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12 Ways You Can Run Your Meetings Like Apple and Google

It’s a fact: bad meetings drain time, attention span and productivity. When a group of people without a plan assembles in a room, more often than not they’ll end up staring into space, wasting time and not paying attention.

The great news is, it’s simple to turn a meeting from bad to good with just a few simple steps. Those people who know how to run good meetings swear by them. In fact, former CEO of Google, Eric Schmidt, loves them. “It’s the most efficient way to present data and opinions, to debate issues, and yes, to actually make decisions,” he says.

So how can you take tips from Google and Apple – the biggest tech firms in the world today? Step one is to not be afraid to reinvent the wheel sometimes. The best companies are always reinventing the rules. Here’s how to follow in the steps of the tech giants and run your meetings efficiently:

  1. State your meeting’s purpose beforehand

When they enter the meeting, every employee should have a clear sense of what they’re doing there. Set an agenda ahead of time so everyone is on track – and so no one feels like their time is wasted.

  1. End the meeting with actionable steps

Sure, you may have had a productive meeting, but this is all a wasted effort if you don’t go away with a clear action plan. Knowing what they have to achieve after the meeting will also keep the momentum of the meeting flowing.

  1. Work within a schedule

There’s no need for a task to take up more time than it’s worth. If you set a clear end time, you’ll be able to produce high quality work without the procrastination or confusion that comes with no deadline.

Google’s famous for keeping a large clock on the wall during meetings to keep employees on track.

  1. Appoint someone to be directly responsible for the meeting

At Apple, they appoint a ‘directly responsible individual’ to be responsible for each agenda item. This puts people to work as they take ownership of each task, and holds them accountable if the job isn’t completed.

  1. Challenge your employees to achieve great things

While we don’t have to be on the same level as Steve Jobs, inspiring awe in his employees, it’s still great to be able to set challenges and inspire your employees to defend their ideas. They should be passionate about what they do, and inspired by their work.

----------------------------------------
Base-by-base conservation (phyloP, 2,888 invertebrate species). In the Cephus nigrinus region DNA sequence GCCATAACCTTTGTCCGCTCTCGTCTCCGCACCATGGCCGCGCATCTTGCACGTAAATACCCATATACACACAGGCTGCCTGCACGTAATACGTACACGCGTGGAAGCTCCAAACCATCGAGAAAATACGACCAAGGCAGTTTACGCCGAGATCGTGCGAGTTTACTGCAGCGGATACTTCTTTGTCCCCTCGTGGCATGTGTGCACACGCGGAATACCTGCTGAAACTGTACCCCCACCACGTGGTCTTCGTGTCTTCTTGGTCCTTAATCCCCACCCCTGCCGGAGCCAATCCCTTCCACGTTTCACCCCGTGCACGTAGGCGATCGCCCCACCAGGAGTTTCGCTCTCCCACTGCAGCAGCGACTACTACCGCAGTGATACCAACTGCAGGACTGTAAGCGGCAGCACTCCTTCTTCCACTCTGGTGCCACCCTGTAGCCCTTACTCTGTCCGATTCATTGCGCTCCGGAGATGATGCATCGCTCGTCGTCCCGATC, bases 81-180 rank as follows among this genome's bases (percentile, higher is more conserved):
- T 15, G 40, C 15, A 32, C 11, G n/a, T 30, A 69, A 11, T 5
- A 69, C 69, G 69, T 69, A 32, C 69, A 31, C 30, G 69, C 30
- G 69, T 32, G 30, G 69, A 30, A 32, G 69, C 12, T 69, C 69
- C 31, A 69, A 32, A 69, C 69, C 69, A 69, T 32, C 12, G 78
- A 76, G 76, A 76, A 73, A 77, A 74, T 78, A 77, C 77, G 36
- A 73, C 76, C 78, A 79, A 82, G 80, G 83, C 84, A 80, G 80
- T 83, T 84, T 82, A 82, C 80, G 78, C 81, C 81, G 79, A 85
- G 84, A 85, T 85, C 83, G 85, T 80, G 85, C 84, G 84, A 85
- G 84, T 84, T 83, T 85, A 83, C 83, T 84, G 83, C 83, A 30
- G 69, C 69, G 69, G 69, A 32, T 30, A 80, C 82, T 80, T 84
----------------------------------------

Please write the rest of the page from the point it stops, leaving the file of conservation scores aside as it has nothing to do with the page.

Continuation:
1. Appoint someone to make decisions

You just need one decision maker – ensure it’s clear who it is. Google’s current CEO, Larry Page, says that the company’s success comes mostly because it acts “like a hungry start up”, removing bureaucracy. If you appoint just one person, your meetings will go by more efficiently and you’ll make decisions much quicker.

  1. Only invite the vital people

It doesn’t make sense to cram the meeting room full; only invite the people who are most relevant to the project at hand. Most experts say the limit is 10, and everyone should be able to contribute something essential.

  1. Leave your mobile phone behind

One of the most influential people in the world, Barack Obama, insists that his employees leave their mobile devices outside the meeting room. The phone-free zone will promote engagement and creativity, and make it simpler to focus on the task at hand.

Studies even show that taking notes with pen and paper enhances retention more than typing away on a computer. Even better, you’ll be able to doodle, which can increase the rate you remember information by a massive 29%. Get scribbling.

  1. Only call meetings when they’re really necessary

Sometimes meetings are essential, but sometimes they can slow down the whole process. Set up a meeting only when there’s no other way to reach a decision and you’ll enjoy the benefits of a streamlined company.

  1. You can make decisions before a meeting

If a decision is vital, don’t wait until the meeting happens before you call it. You can always decide out of the schedule to make things move forward faster.

  1. Give your employees some free time afterwards

Especially for the more introverted among us, meetings can be draining. Reward your employees for their hard work and concentration in the meeting itself by providing them paid free time after the meeting itself.

The downside here is that productivity may be slowed but if you’re worried about this, think of Google. The company lets employees work on their own projects for 20% of work hours – this approach has seen the creation of Google Earth and Gmail.

  1. Choose the right location

You don’t have to stick to the traditional boardroom format for meetings. Mix up the location and hold your meeting in a local café or a park, where your employees will feel more relaxed. The environment will help ideas flow better and make everyone more creative.

These are just some of the best tips from Google and Apple for how to run the most productive meetings. See if you can take some tips – and think of what other meeting hacks have worked for you.

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